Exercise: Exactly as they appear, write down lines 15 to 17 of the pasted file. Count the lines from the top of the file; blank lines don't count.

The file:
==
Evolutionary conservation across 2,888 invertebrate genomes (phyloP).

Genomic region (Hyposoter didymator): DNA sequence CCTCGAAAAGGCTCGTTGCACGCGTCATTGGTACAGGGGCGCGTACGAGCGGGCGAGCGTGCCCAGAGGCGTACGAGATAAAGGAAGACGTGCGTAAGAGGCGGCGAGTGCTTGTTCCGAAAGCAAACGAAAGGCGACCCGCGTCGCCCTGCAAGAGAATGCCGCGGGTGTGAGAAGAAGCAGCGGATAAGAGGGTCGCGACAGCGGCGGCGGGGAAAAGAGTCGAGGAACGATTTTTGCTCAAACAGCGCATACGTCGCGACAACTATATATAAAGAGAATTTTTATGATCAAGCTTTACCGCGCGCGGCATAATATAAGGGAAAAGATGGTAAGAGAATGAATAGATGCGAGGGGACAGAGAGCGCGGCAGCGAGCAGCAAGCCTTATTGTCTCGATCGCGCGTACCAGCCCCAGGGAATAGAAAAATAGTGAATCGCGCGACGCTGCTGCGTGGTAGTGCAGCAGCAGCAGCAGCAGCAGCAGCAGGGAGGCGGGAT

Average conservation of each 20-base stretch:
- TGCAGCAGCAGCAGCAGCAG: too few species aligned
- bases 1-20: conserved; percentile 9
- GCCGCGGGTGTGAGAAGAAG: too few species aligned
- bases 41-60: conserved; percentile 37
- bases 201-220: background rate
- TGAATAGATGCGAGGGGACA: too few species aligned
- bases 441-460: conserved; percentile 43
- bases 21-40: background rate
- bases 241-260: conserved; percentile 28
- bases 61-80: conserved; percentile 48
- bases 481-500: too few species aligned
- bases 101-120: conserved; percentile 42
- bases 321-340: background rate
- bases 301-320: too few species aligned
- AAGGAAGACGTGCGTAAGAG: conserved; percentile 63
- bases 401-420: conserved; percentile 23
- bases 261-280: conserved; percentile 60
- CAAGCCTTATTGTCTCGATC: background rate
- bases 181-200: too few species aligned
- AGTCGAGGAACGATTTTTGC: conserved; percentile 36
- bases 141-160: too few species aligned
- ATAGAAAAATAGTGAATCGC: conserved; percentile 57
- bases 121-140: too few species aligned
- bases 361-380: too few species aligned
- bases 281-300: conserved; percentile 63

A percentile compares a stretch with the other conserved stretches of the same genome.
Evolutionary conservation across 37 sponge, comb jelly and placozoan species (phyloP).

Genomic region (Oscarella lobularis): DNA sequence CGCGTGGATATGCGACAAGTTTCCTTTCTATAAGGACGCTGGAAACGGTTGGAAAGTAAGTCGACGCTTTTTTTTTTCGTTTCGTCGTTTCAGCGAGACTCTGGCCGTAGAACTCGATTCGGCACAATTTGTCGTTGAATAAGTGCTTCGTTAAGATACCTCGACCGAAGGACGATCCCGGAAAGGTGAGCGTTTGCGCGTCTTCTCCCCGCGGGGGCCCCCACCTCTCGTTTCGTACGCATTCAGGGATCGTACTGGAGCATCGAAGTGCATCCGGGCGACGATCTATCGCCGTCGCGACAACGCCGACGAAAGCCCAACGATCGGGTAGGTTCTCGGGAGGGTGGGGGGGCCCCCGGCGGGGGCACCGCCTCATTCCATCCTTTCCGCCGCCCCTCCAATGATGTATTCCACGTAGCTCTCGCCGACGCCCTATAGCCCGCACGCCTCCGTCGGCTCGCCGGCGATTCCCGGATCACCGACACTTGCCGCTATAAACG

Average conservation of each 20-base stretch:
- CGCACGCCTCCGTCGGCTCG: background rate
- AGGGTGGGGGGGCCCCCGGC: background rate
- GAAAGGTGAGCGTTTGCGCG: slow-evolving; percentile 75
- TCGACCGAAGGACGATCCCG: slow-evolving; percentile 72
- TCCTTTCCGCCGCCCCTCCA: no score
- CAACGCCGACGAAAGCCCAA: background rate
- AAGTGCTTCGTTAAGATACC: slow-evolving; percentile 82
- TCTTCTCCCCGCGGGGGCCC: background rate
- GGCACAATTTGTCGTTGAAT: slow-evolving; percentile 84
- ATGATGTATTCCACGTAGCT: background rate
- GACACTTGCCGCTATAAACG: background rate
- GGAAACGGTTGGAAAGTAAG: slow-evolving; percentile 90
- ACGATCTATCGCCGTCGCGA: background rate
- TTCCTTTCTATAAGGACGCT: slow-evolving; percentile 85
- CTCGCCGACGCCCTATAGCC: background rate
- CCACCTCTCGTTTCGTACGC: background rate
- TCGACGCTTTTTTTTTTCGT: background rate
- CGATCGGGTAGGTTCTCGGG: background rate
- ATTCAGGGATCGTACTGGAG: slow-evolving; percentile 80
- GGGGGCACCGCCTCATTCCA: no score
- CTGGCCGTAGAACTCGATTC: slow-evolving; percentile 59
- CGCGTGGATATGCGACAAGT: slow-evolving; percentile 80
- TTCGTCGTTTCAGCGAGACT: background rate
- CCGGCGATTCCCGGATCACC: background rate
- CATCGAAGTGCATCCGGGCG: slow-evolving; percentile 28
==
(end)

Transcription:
- bases 101-120: conserved; percentile 42
- bases 321-340: background rate
- bases 301-320: too few species aligned